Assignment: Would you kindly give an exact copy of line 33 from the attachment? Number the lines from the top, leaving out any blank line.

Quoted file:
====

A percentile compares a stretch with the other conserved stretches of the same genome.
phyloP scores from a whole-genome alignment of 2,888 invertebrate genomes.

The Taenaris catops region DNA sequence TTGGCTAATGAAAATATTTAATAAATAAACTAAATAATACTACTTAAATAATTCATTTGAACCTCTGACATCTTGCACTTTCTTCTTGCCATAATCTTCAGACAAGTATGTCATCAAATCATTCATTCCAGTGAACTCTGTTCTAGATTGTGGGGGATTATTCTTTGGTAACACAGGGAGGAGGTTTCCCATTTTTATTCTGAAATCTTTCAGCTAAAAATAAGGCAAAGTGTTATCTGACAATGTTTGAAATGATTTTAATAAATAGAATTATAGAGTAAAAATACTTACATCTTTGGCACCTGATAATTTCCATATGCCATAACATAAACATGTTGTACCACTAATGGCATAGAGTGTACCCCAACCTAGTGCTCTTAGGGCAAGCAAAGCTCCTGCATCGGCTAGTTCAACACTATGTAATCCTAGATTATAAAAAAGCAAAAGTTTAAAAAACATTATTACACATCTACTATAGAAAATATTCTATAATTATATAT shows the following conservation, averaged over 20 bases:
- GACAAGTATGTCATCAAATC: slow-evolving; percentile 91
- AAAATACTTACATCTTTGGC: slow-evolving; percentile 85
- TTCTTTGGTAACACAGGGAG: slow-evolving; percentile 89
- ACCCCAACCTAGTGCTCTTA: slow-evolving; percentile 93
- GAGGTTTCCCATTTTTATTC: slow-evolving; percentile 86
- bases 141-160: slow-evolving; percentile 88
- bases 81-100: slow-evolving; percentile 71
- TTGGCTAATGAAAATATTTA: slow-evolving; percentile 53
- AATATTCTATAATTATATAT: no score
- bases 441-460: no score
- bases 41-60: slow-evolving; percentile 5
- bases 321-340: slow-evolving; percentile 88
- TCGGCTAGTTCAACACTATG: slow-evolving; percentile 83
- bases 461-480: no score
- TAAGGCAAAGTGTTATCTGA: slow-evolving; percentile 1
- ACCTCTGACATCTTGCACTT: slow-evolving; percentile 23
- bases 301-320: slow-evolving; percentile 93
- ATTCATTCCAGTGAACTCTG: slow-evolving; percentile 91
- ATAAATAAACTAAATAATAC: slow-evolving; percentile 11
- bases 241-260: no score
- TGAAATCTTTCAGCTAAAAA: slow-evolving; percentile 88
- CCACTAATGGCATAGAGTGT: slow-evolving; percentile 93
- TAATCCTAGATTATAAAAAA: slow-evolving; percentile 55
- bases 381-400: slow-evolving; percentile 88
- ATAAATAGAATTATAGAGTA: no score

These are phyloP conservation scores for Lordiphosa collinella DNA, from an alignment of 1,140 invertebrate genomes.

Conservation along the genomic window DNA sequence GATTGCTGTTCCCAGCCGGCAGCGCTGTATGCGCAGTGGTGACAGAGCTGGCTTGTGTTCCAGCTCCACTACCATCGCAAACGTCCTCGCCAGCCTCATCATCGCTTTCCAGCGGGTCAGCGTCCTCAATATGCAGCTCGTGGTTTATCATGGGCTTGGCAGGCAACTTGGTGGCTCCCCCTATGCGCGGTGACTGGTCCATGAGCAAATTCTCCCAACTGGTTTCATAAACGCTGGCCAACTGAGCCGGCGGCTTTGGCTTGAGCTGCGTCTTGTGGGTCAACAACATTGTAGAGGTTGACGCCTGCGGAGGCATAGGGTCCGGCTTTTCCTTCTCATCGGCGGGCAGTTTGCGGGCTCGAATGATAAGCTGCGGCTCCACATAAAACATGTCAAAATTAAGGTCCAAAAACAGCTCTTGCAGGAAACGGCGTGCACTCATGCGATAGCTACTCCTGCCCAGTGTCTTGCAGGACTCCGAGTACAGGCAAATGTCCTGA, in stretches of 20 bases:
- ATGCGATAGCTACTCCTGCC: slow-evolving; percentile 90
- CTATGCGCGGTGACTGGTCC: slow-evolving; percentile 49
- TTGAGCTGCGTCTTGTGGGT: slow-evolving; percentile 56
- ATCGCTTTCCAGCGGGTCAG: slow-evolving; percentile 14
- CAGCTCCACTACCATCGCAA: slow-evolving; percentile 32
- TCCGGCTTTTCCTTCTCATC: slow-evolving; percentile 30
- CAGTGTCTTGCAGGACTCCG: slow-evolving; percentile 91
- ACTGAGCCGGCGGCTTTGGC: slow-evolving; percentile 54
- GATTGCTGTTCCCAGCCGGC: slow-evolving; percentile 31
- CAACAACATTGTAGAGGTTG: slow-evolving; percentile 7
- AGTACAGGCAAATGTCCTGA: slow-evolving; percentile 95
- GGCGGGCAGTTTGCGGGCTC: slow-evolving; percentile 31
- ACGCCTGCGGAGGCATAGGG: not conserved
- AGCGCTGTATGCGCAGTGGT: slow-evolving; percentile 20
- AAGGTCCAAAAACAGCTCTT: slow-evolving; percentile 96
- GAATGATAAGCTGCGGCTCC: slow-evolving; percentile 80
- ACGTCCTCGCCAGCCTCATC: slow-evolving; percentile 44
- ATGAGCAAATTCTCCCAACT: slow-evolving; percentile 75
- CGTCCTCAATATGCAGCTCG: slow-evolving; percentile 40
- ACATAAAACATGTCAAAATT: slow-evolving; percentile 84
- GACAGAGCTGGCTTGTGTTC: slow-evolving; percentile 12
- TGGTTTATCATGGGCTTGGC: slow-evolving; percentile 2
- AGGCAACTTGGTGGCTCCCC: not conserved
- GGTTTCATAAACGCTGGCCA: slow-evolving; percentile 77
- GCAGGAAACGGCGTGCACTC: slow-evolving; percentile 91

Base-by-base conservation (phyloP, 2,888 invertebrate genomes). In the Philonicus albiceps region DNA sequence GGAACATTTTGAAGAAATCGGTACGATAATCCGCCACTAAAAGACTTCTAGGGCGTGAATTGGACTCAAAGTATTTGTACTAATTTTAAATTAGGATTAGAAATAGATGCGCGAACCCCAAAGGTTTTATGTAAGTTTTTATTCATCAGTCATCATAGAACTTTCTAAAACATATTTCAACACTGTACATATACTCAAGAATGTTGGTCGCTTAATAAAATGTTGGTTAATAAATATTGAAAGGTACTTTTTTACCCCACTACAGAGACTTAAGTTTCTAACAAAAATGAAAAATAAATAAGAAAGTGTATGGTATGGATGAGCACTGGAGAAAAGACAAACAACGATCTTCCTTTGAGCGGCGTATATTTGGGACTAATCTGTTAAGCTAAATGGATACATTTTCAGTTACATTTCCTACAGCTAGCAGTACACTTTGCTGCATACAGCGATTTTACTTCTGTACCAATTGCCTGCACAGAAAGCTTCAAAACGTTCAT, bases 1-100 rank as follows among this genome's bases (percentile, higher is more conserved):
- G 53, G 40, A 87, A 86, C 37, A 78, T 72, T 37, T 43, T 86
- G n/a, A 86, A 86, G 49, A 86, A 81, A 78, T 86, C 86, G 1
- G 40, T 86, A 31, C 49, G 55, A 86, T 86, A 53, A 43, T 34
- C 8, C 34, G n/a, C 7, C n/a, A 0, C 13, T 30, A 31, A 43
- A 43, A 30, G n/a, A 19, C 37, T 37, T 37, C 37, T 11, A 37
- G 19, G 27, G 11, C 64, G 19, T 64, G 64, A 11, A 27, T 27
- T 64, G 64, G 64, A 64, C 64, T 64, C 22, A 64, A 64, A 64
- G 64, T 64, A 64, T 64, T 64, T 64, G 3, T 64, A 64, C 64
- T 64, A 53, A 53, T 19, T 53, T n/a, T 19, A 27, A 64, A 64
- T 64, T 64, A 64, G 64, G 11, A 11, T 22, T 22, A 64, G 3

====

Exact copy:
- TTGAGCTGCGTCTTGTGGGT: slow-evolving; percentile 56